Tesla plans to producing the first cars about two years after construction begins on its Shanghai factory, ramping up to as many as 500,000 vehicles a year about two to three years after that, the company said.

That would make Tesla’s Shanghai plant large by auto industry standards, where most factories are tooled to build 200,000 to 300,000 vehicles a year, and roughly equivalent to the planned annual production at Tesla’s plant in Fremont, California.

Tesla shares rose 1.5 percent in early U.S. trading, even as some analysts questioned where the money-losing company will get the capital required to build and staff such a large plant.

Musk has said Tesla will be cash-flow positive this year.

Analysts have predicted the company will raise capital to fund a list of new projects, including launching an electric semi truck, a pickup truck, a compact SUV and new battery and vehicle production facilities that Musk has proposed for China and Europe.

“I am sure that Tesla needs fresh money at the latest next year,” said Frank Schwope, an analyst with NORD/LB.

In its statement, the Shanghai government suggested it could help with some of the capital costs. “The Shanghai municipal government will fully support the construction of the Tesla factory,” the statement said.

Tuesday’s announcement will not impact U.S. manufacturing operations, which continue to grow, Tesla said.

Musk was talking about building a Chinese factory long before the Trump administration proposed punitive tariffs on Chinese goods. China until recently levied 25-percent tariffs on imported cars, and for decades automakers have been moving to build more vehicles in the markets where they will be sold to neutralize the risk of currency shifts and trade policy

reversals.

China is the largest market for electric vehicles, and most forecasters predict that electric vehicle sales in the country will accelerate rapidly as government regulation drives toward a goal of 100 percent electric vehicles by 2030.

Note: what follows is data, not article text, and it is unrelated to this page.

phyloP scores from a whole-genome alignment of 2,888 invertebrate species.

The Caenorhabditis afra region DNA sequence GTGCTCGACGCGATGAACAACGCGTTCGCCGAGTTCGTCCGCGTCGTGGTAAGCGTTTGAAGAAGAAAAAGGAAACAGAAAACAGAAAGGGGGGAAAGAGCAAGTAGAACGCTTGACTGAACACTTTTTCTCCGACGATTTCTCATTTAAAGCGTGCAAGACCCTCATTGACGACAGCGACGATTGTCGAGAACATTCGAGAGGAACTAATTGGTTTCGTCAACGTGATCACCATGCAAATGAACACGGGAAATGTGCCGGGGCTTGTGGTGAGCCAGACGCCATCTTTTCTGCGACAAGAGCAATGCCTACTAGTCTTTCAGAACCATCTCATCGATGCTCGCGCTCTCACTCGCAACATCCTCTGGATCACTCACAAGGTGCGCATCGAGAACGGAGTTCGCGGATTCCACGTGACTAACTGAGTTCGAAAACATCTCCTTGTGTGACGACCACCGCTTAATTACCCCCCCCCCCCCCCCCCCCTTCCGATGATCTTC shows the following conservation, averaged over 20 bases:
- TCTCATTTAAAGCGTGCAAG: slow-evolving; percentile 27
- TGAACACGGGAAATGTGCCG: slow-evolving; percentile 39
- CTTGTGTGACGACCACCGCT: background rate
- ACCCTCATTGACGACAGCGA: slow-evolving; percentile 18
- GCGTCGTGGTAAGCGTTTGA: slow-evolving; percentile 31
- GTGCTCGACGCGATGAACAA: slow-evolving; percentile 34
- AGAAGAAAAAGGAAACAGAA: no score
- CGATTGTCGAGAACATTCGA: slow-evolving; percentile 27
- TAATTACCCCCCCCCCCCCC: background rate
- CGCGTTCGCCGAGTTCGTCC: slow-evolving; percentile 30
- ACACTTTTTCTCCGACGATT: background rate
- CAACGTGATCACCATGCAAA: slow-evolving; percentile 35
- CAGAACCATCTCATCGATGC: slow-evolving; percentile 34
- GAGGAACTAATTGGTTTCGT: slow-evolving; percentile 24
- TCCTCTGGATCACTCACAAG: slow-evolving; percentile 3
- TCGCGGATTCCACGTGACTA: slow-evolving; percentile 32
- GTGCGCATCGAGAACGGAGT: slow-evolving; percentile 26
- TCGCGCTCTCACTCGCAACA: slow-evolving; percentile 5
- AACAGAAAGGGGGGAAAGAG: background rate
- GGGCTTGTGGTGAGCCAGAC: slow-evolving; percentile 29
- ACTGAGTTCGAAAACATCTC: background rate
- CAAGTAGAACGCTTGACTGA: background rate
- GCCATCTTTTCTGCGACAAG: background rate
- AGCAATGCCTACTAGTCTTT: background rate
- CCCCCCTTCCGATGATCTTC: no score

China is the world’s largest auto market overall, with more than 28 million vehicles sold last year, and annual sales are forecast to top 35 million by 2025. That level would be more than double the current U.S. market, where new light vehicle sales run at about 17 million vehicles a year.

Still, the Chinese authorities’ decision to grant Tesla permission to move forward lands as President Trump is fighting to stop U.S. manufacturers from responding to his trade policy by shifting production overseas, as U.S. motorcycle maker Harley-Davidson said it would do last month.

Tesla did not immediately respond to requests for comment.

The signing was held at Shanghai’s Fairmont Peace Hotel but media attendance was limited, a Shanghai government official who declined to give his name told Reuters. Tesla’s Chief Executive Elon Musk attended the signing, according to a Reuters witness.

Bloomberg reported on Monday that Musk will visit Beijing on Wednesday and Thursday.

Tesla has been in protracted negotiations to open its own factory in China to help bolster its position in the country’s fast-growing market for electric cars and to avoid high import tariffs.

Tesla hiked prices in China over the weekend to a level more than 70 percent higher than in the United States amid mounting trade frictions between Washington and Beijing that have seen several U.S. imports, including cars, become subjected to retaliatory tariffs of 25 percent.

Musk had previously criticized China’s tough auto rules for foreign businesses, which would have required it to cede a 50-percent share in the factory. The company was keen to maintain control of its plant and protect its technology.

It registered a new electric car firm in Shanghai in May after China announced that it planned to scrap rules on capping foreign ownership of new-energy vehicle (NEV) ventures by 2022.